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Work-Life Balance: Ways Your Real Life Impacts Business

ByDrew Hendricks, Last Modified
Jan 29, 2015
> Business Basics

What makes up who you are as an entrepreneur? For some of it, you might have been born with. But for the rest (better or worse), it has been acquired in the past or come from habits you do on a regular basis. Being single versus being married is going to shift your entrepreneurial track slightly. Having kids or not, being a crossfitter or a couch potato, your ability to manage stress, and everything else all plays a role in what kind of entrepreneur you are.

This doesn’t mean you should make every part of your life work for your career. However, it is important to understand how; for example, your addiction to caffeine is one of the many managers of your small business. Check out Life Hack’s list of daily good habits and see which ones you can start practicing. Here’s a smidgeon of just how your life plays with your career goals:

Related Article: How to Achieve Work-Life Balance as a Small Business Owner

Your Romantic Relationship(s)

Most people have experienced a time when they let their romantic lives overtake everything else. Maybe you were mentally checked out, exhausted from lack of quality sleep, or physically couldn’t get to work after a hard breakup. As Psychology Today reports, love addiction is a very real thing—but everyone goes over the moon from time to time. Healthy love and romance is good, but bear in mind that your romantic relationship will affect your small business. With the reported 30% rise in working from home and hours for millennials, you have to prioritize work over relationships.

Your Children

Kids come first, no exceptions. This can slow down your entrepreneurial track. You shouldn’t miss out on the big moments, like dance recitals and graduations, just because work is calling. A lot of people try to multi-task (like starting a business from home while simultaneously helping with homework), but Business Insider reports that almost no one can actually multi-task. Well, at least not efficiently. You need to accept that you’ll have less time for entrepreneurial pursuits if you have kids, but it can help keep you balanced.

Your Physical Health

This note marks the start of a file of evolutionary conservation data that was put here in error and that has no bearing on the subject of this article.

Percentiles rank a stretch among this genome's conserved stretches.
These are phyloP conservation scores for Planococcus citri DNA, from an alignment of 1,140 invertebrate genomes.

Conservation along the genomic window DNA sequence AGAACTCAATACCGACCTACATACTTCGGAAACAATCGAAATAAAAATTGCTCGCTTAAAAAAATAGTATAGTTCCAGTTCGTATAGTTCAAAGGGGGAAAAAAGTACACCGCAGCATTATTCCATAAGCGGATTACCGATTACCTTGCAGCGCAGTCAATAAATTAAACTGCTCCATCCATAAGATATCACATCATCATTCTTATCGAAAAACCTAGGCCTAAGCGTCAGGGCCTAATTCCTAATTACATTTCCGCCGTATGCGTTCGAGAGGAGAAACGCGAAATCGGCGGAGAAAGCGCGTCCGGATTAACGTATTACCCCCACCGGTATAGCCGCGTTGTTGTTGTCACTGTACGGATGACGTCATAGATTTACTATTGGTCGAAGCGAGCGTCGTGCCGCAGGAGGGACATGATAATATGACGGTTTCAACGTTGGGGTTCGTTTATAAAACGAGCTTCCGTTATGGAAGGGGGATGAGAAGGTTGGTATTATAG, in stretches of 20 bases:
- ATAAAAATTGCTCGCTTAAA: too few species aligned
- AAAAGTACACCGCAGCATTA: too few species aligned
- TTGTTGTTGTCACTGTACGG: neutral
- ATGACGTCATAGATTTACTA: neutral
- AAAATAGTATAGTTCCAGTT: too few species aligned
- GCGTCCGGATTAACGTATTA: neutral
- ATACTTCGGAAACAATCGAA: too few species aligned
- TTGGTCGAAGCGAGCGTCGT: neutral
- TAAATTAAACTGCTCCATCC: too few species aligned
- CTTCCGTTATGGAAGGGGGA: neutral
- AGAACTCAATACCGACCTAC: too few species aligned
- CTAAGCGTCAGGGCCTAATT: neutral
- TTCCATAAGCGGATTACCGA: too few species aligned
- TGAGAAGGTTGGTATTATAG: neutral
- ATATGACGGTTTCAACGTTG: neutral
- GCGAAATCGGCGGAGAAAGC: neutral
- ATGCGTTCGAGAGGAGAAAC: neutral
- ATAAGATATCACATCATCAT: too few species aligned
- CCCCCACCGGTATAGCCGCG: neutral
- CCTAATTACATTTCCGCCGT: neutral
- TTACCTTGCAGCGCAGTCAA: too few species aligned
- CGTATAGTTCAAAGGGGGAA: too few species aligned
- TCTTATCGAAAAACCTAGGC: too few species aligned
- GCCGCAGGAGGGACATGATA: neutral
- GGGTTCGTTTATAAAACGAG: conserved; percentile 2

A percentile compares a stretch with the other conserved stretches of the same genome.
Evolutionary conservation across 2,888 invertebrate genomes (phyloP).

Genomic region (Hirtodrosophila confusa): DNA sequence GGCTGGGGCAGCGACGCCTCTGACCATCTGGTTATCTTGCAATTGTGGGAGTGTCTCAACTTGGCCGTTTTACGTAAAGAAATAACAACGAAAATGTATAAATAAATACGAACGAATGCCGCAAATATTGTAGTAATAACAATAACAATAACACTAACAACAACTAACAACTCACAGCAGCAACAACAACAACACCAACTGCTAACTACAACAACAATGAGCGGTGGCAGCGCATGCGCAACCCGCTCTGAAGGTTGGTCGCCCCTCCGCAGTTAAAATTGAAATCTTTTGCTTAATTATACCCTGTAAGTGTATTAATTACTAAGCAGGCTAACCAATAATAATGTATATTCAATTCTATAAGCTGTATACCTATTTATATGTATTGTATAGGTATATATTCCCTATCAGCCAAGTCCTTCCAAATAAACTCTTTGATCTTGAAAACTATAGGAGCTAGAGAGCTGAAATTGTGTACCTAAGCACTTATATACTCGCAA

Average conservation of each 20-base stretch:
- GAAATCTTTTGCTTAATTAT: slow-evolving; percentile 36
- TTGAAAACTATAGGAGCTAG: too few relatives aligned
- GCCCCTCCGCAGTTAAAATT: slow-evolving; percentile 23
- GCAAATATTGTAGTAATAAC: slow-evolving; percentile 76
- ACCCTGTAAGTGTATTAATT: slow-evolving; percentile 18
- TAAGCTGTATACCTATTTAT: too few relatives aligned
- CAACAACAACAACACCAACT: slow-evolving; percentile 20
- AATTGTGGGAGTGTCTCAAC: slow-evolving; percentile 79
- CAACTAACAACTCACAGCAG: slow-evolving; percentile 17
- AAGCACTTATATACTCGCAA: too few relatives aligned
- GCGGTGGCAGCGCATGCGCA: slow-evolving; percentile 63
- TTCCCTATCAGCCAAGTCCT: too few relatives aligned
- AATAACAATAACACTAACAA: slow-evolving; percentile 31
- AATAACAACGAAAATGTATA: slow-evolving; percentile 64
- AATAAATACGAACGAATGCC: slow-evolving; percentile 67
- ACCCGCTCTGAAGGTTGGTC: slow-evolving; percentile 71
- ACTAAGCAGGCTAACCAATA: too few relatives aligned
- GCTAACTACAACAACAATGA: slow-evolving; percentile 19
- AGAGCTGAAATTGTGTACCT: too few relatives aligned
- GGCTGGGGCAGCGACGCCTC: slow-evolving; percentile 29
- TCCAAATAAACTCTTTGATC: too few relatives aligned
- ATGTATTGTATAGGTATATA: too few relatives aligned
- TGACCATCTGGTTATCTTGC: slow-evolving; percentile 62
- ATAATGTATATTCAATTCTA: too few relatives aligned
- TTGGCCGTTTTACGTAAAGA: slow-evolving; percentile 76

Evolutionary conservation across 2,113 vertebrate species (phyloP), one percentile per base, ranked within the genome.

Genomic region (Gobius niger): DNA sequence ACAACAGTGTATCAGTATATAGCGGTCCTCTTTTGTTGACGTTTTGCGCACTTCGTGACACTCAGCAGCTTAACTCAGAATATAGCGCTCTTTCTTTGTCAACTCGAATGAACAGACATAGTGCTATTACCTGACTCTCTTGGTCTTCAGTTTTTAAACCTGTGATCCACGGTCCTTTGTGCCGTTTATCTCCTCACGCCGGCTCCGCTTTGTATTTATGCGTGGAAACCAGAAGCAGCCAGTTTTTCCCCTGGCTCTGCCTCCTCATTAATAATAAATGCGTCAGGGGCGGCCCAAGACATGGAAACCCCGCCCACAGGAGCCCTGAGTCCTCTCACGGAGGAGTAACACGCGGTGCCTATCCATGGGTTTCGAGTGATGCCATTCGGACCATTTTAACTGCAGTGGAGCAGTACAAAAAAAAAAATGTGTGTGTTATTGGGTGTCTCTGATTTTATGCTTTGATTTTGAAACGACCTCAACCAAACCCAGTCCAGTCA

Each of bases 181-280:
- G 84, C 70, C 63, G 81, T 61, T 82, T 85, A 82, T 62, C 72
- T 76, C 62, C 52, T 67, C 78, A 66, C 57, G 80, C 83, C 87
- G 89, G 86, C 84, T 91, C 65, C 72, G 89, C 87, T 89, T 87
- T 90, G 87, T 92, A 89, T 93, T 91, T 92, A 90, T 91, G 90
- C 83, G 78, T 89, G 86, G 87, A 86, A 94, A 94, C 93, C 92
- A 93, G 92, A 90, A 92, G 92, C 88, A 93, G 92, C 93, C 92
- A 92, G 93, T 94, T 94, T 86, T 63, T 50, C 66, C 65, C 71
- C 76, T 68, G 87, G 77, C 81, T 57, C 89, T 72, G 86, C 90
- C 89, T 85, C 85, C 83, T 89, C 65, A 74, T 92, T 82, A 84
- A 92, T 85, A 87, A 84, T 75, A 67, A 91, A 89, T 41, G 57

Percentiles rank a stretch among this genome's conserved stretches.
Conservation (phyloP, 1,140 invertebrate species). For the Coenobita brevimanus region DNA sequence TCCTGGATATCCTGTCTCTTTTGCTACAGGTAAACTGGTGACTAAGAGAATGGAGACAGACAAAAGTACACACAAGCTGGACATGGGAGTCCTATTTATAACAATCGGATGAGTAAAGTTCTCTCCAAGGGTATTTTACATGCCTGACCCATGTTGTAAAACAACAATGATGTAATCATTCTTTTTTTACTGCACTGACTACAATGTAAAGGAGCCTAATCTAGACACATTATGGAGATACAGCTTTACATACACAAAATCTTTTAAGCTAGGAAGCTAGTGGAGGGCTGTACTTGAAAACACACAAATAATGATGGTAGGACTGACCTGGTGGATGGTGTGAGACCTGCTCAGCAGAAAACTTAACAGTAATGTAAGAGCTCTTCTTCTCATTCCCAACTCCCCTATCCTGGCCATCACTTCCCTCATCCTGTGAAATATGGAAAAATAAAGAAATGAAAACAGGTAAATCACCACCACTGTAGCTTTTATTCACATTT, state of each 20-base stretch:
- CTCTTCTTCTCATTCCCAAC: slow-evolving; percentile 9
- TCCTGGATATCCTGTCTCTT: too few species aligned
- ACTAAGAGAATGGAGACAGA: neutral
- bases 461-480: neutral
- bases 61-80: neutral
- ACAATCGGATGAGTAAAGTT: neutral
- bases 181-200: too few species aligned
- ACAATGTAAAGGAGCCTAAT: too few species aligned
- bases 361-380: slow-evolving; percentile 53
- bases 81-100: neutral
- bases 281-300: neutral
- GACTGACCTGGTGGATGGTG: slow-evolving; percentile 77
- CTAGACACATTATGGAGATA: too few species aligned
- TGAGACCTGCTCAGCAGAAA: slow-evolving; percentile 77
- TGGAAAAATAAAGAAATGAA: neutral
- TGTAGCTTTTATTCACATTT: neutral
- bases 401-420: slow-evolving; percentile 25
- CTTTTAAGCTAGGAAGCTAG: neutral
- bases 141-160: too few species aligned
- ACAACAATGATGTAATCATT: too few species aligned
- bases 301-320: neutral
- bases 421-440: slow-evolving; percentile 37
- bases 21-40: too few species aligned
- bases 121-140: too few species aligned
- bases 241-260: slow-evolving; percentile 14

Working out a moderate amount (around 150 minutes per week) shouldn’t be an optional chore. It’s part of taking care of yourself, your health and ultimately your business. There will be the occasional days when you need to skip a run or lifting session for something like an investor meeting. However, don’t use your entrepreneurial dreams as an excuse to let your physical health go. It’s just as important as that daily shower.

Your “Me Time”

If you’re an entrepreneur, there’s already a good chance you’re totally a Type-A and overworking yourself. As serial entrepreneur John Rampton suggests, “every single human needs down time where you’re not working, not stressing out and not planning. This can be hard for some entrepreneurs to achieve, which is why you need to schedule it in just like you do meetings and doctor appointments. At least 30 minutes each day should be dedicated to slowing down. The difference between a successful entrepreneur and one that fails is knowing how much ‘me time’ is needed each month”.

Your Other Passion Projects

Maybe you started a small business based on search engine optimization (SEO), but you’re also an avid hiker or quilter. Maybe you love trivia nights, or long biking sessions. Make sure there’s still time for all of your hobbies and passion projects. Otherwise, tunnel vision comes into play and suddenly you resent your business or start to burn out.

Everyone has the same hours in the day (even Oprah), so make each one count. Aim for balance, and trust your gut when you feel something’s off. If you don’t take care of all aspects of your life, your business will pay the price.

Drew Hendricks
Drew Hendricks
See Drew Hendricks's Profile
Drew Hendricks is a tech, social media and environmental addict. He's written for many major publishers such as National Geographic and Technorati.
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